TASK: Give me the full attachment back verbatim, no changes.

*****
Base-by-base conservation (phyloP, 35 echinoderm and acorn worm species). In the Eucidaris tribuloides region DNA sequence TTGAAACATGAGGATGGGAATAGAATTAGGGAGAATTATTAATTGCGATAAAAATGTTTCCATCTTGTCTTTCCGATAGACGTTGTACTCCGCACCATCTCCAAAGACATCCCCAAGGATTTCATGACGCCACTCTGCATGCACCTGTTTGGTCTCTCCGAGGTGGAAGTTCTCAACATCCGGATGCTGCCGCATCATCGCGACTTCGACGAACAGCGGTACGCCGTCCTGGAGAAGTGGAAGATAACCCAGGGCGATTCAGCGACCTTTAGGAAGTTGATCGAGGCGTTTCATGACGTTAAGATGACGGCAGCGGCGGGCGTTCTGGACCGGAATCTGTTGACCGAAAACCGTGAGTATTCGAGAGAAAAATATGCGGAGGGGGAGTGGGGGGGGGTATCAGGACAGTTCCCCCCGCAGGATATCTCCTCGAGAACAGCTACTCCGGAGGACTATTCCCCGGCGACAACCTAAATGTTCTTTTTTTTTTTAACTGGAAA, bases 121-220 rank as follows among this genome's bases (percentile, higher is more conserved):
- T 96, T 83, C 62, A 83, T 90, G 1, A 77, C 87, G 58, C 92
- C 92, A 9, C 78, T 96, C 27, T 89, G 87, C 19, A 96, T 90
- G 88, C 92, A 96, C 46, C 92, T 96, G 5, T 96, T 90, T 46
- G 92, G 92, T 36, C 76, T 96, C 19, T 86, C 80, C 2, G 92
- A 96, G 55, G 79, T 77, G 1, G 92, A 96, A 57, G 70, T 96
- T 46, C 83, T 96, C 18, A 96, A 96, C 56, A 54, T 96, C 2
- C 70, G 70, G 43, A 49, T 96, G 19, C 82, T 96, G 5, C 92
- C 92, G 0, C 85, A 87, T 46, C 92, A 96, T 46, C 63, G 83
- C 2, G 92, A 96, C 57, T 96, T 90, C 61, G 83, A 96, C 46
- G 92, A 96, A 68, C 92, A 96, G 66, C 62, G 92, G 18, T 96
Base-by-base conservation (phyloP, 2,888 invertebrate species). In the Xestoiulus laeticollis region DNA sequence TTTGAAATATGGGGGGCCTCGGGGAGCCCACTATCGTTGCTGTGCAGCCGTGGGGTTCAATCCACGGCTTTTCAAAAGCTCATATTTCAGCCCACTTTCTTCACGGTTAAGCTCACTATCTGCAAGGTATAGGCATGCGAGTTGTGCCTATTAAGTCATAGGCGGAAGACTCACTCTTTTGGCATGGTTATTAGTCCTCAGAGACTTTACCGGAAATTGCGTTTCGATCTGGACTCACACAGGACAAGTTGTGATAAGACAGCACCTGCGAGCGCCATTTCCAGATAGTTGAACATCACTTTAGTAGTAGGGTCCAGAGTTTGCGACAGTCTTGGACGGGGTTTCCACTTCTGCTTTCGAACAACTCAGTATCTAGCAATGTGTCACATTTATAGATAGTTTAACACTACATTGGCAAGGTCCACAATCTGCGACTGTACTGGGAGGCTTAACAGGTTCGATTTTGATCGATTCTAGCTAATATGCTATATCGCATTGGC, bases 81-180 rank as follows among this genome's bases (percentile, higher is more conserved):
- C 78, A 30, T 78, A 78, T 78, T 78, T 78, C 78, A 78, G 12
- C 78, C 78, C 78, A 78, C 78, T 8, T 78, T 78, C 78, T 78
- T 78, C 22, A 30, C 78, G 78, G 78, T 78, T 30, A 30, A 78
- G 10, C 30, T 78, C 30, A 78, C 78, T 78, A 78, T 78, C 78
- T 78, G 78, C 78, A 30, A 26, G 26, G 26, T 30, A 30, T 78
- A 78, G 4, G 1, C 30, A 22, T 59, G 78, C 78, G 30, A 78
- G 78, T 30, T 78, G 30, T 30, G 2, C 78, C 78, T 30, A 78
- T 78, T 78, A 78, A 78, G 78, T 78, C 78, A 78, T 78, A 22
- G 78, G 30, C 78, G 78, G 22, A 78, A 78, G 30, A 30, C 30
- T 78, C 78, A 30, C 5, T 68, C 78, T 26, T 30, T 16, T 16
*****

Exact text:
Base-by-base conservation (phyloP, 35 echinoderm and acorn worm species). In the Eucidaris tribuloides region DNA sequence TTGAAACATGAGGATGGGAATAGAATTAGGGAGAATTATTAATTGCGATAAAAATGTTTCCATCTTGTCTTTCCGATAGACGTTGTACTCCGCACCATCTCCAAAGACATCCCCAAGGATTTCATGACGCCACTCTGCATGCACCTGTTTGGTCTCTCCGAGGTGGAAGTTCTCAACATCCGGATGCTGCCGCATCATCGCGACTTCGACGAACAGCGGTACGCCGTCCTGGAGAAGTGGAAGATAACCCAGGGCGATTCAGCGACCTTTAGGAAGTTGATCGAGGCGTTTCATGACGTTAAGATGACGGCAGCGGCGGGCGTTCTGGACCGGAATCTGTTGACCGAAAACCGTGAGTATTCGAGAGAAAAATATGCGGAGGGGGAGTGGGGGGGGGTATCAGGACAGTTCCCCCCGCAGGATATCTCCTCGAGAACAGCTACTCCGGAGGACTATTCCCCGGCGACAACCTAAATGTTCTTTTTTTTTTTAACTGGAAA, bases 121-220 rank as follows among this genome's bases (percentile, higher is more conserved):
- T 96, T 83, C 62, A 83, T 90, G 1, A 77, C 87, G 58, C 92
- C 92, A 9, C 78, T 96, C 27, T 89, G 87, C 19, A 96, T 90
- G 88, C 92, A 96, C 46, C 92, T 96, G 5, T 96, T 90, T 46
- G 92, G 92, T 36, C 76, T 96, C 19, T 86, C 80, C 2, G 92
- A 96, G 55, G 79, T 77, G 1, G 92, A 96, A 57, G 70, T 96
- T 46, C 83, T 96, C 18, A 96, A 96, C 56, A 54, T 96, C 2
- C 70, G 70, G 43, A 49, T 96, G 19, C 82, T 96, G 5, C 92
- C 92, G 0, C 85, A 87, T 46, C 92, A 96, T 46, C 63, G 83
- C 2, G 92, A 96, C 57, T 96, T 90, C 61, G 83, A 96, C 46
- G 92, A 96, A 68, C 92, A 96, G 66, C 62, G 92, G 18, T 96
Base-by-base conservation (phyloP, 2,888 invertebrate species). In the Xestoiulus laeticollis region DNA sequence TTTGAAATATGGGGGGCCTCGGGGAGCCCACTATCGTTGCTGTGCAGCCGTGGGGTTCAATCCACGGCTTTTCAAAAGCTCATATTTCAGCCCACTTTCTTCACGGTTAAGCTCACTATCTGCAAGGTATAGGCATGCGAGTTGTGCCTATTAAGTCATAGGCGGAAGACTCACTCTTTTGGCATGGTTATTAGTCCTCAGAGACTTTACCGGAAATTGCGTTTCGATCTGGACTCACACAGGACAAGTTGTGATAAGACAGCACCTGCGAGCGCCATTTCCAGATAGTTGAACATCACTTTAGTAGTAGGGTCCAGAGTTTGCGACAGTCTTGGACGGGGTTTCCACTTCTGCTTTCGAACAACTCAGTATCTAGCAATGTGTCACATTTATAGATAGTTTAACACTACATTGGCAAGGTCCACAATCTGCGACTGTACTGGGAGGCTTAACAGGTTCGATTTTGATCGATTCTAGCTAATATGCTATATCGCATTGGC, bases 81-180 rank as follows among this genome's bases (percentile, higher is more conserved):
- C 78, A 30, T 78, A 78, T 78, T 78, T 78, C 78, A 78, G 12
- C 78, C 78, C 78, A 78, C 78, T 8, T 78, T 78, C 78, T 78
- T 78, C 22, A 30, C 78, G 78, G 78, T 78, T 30, A 30, A 78
- G 10, C 30, T 78, C 30, A 78, C 78, T 78, A 78, T 78, C 78
- T 78, G 78, C 78, A 30, A 26, G 26, G 26, T 30, A 30, T 78
- A 78, G 4, G 1, C 30, A 22, T 59, G 78, C 78, G 30, A 78
- G 78, T 30, T 78, G 30, T 30, G 2, C 78, C 78, T 30, A 78
- T 78, T 78, A 78, A 78, G 78, T 78, C 78, A 78, T 78, A 22
- G 78, G 30, C 78, G 78, G 22, A 78, A 78, G 30, A 30, C 30
- T 78, C 78, A 30, C 5, T 68, C 78, T 26, T 30, T 16, T 16